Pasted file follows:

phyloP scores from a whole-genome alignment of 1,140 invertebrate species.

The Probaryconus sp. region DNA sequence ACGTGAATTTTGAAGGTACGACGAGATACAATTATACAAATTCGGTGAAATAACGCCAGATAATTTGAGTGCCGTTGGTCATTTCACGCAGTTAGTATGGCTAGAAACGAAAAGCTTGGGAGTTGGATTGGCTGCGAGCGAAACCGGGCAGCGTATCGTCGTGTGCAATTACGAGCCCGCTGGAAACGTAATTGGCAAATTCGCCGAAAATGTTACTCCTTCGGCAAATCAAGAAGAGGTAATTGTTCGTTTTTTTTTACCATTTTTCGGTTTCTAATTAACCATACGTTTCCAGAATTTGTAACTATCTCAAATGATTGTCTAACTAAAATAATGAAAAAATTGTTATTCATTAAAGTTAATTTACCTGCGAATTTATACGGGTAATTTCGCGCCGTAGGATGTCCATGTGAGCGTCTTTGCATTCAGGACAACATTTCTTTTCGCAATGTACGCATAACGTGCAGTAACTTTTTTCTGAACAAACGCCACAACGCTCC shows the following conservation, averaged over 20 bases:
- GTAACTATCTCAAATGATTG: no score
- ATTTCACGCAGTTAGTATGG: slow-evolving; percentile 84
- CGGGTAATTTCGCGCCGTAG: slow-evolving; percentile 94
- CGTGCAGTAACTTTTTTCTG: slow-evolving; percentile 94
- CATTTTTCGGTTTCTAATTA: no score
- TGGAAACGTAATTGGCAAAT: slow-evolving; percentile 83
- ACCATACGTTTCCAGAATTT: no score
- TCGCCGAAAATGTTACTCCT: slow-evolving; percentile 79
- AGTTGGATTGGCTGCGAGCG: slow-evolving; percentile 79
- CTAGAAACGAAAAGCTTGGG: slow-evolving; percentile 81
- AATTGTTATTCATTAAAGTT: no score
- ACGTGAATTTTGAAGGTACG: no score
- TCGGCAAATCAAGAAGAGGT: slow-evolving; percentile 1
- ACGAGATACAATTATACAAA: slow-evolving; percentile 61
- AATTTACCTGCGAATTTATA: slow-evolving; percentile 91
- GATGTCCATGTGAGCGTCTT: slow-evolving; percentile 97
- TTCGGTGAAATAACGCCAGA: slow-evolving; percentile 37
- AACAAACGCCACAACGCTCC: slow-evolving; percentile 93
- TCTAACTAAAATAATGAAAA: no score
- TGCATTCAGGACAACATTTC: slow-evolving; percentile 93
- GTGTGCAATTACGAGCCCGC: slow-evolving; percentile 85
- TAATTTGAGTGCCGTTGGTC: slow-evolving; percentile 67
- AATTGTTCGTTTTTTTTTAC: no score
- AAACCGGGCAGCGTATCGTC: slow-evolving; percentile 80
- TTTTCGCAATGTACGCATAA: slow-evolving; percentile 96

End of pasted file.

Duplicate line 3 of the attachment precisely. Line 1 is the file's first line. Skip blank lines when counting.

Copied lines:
- GTAACTATCTCAAATGATTG: no score